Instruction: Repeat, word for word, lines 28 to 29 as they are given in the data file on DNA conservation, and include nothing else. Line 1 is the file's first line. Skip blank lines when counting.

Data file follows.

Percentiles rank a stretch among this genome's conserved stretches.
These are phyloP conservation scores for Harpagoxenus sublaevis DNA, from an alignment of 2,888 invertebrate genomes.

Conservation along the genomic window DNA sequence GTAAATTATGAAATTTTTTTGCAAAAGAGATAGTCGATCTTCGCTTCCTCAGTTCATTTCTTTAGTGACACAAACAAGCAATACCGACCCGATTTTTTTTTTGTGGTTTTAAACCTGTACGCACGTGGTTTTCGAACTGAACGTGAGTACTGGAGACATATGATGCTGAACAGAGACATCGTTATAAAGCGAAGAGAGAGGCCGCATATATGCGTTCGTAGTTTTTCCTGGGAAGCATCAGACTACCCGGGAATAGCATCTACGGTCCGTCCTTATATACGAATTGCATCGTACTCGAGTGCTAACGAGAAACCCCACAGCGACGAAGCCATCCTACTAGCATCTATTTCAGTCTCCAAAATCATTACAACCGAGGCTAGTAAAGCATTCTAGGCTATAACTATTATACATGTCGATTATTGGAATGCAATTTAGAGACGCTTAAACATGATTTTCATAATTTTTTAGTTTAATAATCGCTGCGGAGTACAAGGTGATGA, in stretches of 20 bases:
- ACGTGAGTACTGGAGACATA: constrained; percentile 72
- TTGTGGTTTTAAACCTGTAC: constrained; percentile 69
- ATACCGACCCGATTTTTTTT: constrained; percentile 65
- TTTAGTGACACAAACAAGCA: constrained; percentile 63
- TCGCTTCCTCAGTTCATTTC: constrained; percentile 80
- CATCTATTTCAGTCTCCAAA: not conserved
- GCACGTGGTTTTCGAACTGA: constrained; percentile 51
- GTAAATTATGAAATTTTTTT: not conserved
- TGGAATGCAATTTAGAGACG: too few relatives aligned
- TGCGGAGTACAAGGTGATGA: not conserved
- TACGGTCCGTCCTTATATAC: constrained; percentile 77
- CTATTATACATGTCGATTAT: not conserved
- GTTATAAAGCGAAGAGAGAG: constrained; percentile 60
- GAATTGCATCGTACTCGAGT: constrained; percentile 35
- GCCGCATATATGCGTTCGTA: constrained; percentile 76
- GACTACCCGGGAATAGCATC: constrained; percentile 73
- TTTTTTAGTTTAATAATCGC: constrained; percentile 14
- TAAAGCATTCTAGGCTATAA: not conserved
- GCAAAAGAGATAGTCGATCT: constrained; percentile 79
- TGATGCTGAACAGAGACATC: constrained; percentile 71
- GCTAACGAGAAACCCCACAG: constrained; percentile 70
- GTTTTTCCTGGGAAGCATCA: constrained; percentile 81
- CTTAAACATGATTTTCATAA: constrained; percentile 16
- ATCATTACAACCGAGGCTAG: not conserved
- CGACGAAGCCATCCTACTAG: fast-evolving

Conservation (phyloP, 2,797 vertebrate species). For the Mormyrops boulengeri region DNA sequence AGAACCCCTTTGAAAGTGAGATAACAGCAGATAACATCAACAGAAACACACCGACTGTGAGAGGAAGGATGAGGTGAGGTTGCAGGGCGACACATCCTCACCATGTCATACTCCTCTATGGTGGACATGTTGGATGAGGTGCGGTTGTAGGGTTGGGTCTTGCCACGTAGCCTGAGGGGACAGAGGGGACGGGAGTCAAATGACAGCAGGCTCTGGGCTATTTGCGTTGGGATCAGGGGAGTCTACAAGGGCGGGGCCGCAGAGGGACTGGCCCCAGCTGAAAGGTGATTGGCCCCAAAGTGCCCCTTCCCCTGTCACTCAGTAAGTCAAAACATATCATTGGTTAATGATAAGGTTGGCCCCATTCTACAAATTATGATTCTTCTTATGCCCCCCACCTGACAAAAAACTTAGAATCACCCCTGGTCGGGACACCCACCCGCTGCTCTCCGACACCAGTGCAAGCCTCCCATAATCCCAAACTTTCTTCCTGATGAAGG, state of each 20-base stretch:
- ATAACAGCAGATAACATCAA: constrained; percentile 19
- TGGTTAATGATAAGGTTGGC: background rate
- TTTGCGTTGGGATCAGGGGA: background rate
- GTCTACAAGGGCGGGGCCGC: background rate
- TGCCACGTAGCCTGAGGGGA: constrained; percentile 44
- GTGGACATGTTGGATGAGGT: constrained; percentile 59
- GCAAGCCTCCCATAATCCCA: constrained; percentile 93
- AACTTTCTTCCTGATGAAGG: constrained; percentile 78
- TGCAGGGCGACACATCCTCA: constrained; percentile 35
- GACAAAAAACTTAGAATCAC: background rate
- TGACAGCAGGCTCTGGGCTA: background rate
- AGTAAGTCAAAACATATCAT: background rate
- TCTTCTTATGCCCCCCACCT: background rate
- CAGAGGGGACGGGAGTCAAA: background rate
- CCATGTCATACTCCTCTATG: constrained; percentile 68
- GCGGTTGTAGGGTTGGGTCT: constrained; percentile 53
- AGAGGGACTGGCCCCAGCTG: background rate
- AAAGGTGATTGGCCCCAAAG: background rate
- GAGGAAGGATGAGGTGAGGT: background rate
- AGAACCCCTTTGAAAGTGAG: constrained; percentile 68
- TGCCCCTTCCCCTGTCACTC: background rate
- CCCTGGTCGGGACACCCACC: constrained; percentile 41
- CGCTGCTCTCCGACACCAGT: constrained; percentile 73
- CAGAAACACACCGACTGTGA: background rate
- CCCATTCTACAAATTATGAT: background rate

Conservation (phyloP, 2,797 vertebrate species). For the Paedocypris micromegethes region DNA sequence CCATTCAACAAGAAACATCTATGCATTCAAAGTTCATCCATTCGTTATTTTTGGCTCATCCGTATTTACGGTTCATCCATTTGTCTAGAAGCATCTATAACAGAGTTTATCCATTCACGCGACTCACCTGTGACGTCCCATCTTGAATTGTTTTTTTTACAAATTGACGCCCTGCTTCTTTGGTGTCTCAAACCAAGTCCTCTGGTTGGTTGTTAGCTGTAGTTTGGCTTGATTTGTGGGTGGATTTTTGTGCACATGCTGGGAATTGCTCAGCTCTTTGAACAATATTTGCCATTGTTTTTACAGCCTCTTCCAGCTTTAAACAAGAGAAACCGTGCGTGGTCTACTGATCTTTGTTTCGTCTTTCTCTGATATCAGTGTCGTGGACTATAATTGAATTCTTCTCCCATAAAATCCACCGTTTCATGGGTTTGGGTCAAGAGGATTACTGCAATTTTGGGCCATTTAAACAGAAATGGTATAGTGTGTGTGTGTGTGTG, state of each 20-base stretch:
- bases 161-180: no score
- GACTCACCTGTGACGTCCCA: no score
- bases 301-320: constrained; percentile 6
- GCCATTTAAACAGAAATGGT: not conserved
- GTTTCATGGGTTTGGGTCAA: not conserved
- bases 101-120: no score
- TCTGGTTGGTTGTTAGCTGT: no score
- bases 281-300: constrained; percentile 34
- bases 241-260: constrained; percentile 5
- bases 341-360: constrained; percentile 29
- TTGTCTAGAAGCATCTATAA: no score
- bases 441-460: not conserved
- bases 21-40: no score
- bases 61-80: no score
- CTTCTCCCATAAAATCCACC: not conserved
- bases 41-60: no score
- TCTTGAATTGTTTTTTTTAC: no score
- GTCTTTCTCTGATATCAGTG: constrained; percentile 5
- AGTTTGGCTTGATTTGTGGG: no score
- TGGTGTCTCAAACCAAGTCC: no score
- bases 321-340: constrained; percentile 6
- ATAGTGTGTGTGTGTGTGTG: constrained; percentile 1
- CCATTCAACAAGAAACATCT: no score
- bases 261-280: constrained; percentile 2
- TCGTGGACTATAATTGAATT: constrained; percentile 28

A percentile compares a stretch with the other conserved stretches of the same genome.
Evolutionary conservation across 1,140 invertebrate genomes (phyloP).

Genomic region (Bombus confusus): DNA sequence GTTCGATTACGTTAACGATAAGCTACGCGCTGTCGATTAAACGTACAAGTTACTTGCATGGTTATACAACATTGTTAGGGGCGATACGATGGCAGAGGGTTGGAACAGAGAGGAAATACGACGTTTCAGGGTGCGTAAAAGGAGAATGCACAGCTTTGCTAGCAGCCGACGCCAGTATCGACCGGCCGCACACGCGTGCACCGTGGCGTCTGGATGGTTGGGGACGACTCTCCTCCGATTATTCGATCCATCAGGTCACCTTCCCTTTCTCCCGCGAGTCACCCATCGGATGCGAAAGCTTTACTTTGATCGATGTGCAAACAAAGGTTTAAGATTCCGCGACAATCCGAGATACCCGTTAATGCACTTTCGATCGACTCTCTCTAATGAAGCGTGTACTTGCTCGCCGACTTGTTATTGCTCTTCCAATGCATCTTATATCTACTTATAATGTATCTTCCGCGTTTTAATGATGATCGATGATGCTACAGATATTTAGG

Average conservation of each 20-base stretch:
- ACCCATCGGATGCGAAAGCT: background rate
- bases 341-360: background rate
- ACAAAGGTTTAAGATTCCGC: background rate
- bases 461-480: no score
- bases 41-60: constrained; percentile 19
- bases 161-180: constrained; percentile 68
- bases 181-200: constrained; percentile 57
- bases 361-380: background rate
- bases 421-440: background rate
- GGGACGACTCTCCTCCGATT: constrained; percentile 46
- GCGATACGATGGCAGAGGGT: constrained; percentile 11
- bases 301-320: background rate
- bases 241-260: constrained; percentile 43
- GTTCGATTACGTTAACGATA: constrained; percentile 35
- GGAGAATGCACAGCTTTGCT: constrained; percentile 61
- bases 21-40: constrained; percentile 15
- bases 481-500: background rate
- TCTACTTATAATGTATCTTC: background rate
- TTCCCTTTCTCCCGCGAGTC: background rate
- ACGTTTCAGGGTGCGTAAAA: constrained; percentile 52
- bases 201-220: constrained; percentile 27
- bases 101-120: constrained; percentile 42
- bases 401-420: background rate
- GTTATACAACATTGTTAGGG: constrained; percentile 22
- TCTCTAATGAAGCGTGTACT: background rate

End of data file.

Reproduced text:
- CGACGAAGCCATCCTACTAG: fast-evolving

Conservation (phyloP, 2,797 vertebrate species). For the Mormyrops boulengeri region DNA sequence AGAACCCCTTTGAAAGTGAGATAACAGCAGATAACATCAACAGAAACACACCGACTGTGAGAGGAAGGATGAGGTGAGGTTGCAGGGCGACACATCCTCACCATGTCATACTCCTCTATGGTGGACATGTTGGATGAGGTGCGGTTGTAGGGTTGGGTCTTGCCACGTAGCCTGAGGGGACAGAGGGGACGGGAGTCAAATGACAGCAGGCTCTGGGCTATTTGCGTTGGGATCAGGGGAGTCTACAAGGGCGGGGCCGCAGAGGGACTGGCCCCAGCTGAAAGGTGATTGGCCCCAAAGTGCCCCTTCCCCTGTCACTCAGTAAGTCAAAACATATCATTGGTTAATGATAAGGTTGGCCCCATTCTACAAATTATGATTCTTCTTATGCCCCCCACCTGACAAAAAACTTAGAATCACCCCTGGTCGGGACACCCACCCGCTGCTCTCCGACACCAGTGCAAGCCTCCCATAATCCCAAACTTTCTTCCTGATGAAGG, state of each 20-base stretch: